The ninth session of Parliament commenced in Burma’s capital city Naypyidaw on Monday, with a total of 30 bills up for review by both the upper and lower houses.
Saw Hla Tun, secretary of the lower house Bill Committee, said that of the 30 bills, 21 are new and nine remain from the previous session, which closed in November 2013.
Several long-awaited bills will take priority, including a new Electricity Bill, the Condominium Bill, the Associations Bill and various media laws, he said.
Among the media laws up for discussion is the controversial Printing and Publishing Enterprise Bill, drafted by Burma’s Ministry of Information. Parliament approved amending the bill, which critics have called “draconian”, during the eighth session of parliament last year.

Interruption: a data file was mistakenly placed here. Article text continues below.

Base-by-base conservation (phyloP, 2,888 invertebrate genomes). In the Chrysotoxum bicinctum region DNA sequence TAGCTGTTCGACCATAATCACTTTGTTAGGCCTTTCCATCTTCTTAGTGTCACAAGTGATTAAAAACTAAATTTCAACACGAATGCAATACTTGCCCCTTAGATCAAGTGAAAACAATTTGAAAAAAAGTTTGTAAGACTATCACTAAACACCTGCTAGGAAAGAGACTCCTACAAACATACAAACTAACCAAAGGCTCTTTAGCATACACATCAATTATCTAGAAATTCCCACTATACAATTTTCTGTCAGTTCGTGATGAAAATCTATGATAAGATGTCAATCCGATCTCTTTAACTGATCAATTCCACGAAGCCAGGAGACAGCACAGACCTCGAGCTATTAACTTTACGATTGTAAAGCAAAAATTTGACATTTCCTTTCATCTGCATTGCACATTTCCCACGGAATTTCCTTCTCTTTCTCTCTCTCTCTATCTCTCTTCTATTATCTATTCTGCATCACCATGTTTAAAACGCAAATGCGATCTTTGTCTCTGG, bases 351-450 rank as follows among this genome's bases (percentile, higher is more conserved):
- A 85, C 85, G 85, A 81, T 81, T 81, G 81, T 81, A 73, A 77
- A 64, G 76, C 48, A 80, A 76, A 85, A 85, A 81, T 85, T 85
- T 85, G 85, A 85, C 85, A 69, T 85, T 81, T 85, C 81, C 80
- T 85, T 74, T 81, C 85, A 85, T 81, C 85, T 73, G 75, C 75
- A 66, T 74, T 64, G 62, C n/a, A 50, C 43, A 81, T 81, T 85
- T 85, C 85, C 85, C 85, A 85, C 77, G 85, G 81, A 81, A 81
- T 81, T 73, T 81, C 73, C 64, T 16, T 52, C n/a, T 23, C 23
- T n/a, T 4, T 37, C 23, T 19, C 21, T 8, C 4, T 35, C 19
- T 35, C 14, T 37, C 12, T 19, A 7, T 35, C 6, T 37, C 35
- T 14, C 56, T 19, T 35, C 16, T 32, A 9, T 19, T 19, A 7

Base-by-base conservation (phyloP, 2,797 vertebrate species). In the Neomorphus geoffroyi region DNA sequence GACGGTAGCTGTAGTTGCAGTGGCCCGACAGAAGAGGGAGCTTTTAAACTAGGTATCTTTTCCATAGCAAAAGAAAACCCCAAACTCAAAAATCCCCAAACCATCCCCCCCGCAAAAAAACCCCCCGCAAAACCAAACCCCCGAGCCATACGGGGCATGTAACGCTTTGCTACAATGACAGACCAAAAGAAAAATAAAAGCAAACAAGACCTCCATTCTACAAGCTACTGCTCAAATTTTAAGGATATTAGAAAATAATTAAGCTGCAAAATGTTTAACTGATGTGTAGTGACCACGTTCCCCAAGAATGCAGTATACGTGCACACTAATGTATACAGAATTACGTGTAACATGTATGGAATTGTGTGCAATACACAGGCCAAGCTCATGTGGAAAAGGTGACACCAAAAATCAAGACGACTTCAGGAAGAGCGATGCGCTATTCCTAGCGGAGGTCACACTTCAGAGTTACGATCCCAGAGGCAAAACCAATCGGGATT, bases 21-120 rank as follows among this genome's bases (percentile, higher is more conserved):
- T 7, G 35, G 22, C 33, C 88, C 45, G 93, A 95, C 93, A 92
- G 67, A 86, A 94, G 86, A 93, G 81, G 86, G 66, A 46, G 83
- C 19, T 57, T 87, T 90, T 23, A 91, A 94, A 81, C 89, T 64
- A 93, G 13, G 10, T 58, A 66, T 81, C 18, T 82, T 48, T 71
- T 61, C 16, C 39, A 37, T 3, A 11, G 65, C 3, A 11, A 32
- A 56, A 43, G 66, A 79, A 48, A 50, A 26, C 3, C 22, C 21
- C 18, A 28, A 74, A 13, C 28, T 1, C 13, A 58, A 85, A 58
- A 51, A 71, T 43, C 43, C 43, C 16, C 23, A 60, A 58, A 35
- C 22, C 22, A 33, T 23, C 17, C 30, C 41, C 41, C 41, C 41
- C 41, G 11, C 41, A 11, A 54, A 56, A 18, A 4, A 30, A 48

As the Bill Committee submits its report on disagreements over the contentious legislation, two other important media laws will also be under review.
The Media Bill, drafted by the Interim Press Council and approved by the lower house in November 2013, will be considered by the upper house, as the lower house reviews the Public Service Media Bill, Saw Hla Tun told DVB on Monday.
In the three sessions convened in 2013, Burma’s parliament amended and adopted 36 laws. As the reform process powers on, 2014 is likewise expected to be a year of huge legislative change leading up to general elections in 2015.
The Joint-Committee for Reviewing the Constitution (JCRC) is due to submit its report on Constitutional reform by 31 January, a subject expected to dominate parliamentary discussions once presented. The committee will likely recommend reversal of section 59(f) of Burma’s 2008 Constitution, which prohibits opposition leader Aung San Suu Kyi from assuming the presidency.